Microsoft chief technology officer tells developers to stop using C/C++ in new software

Microsoft chief technology officer tells developers to stop using C/C++ in new software
Microsoft chief technology officer tells developers to stop using C/C++ in new software

Microsoft’s chief technology officer for cloud services, Mark Russinovich, advocated this week that developers should stop starting new projects based on the C and C++ programming languages. Instead, for security and reliability reasons, they should use the Rust programming language in those cases where a language that is not based on “garbage collection”, which is a form of automatic memory management, is needed.

Not memory safe

Some of the most widely used software in the world, including many operating systems and browsers, is written precisely in C or C++. These are programming languages ​​that are not “memory safe”. The languages ​​give developers great freedom and predictable performance, but also considerable responsibility, including ensuring memory management. A large proportion of the vulnerabilities discovered in C/C++-based software are due to deficiencies in this area.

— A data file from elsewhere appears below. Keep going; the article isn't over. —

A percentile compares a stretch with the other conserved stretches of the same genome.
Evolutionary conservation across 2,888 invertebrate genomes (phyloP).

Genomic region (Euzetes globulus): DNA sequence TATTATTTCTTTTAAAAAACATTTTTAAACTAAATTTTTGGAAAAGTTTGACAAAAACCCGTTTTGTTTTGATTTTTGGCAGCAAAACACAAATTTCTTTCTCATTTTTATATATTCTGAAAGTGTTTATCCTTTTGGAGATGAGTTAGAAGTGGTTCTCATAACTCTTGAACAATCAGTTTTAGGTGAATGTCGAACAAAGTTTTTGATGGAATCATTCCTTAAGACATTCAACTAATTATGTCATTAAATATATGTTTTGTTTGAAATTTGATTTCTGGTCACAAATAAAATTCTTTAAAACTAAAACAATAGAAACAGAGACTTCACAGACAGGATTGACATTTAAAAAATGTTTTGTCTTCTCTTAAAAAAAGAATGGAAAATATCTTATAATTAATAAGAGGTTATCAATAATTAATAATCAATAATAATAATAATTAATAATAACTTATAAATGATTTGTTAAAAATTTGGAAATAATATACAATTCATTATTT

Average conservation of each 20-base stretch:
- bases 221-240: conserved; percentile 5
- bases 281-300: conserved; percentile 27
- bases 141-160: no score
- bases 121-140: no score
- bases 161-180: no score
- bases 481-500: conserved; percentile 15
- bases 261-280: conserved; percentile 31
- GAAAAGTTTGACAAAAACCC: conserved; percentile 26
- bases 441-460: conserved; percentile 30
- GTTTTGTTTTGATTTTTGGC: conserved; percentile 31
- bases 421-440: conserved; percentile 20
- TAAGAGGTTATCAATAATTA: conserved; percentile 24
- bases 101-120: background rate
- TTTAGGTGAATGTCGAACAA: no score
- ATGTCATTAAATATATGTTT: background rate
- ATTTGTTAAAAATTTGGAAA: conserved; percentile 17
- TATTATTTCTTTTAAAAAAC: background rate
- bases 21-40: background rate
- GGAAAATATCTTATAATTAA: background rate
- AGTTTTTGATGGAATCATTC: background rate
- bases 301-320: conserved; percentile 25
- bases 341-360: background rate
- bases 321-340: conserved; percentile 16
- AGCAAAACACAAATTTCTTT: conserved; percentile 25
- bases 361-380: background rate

Automatic memory management with garbage collection requires additional resources and may lead to unpredictable interruptions in the execution of the software. This plays little role in many cases, but a big role in quite a few others.

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Rust, a programming language originally created at Mozilla, is considered memory-safe without using garbage collection. The language has recently emerged as a good alternative to C/C++, although it is probably still considered young and perhaps immature by some.

Among other things, everything suggests that code written in Rust will be included in the official Linux kernel in version 6.1 for the first time. Long before this, Google opened up the possibility of including Rust code in the Linux kernel used by Android.

Decades of continued maintenance

In a later tweet, Russinovich specifies that there are huge amounts of C/C++ code that will continue to be maintained and further developed for many decades to come. This also includes the Sysinternals tools for which Russinovich is perhaps best known.

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The article is in Norwegian

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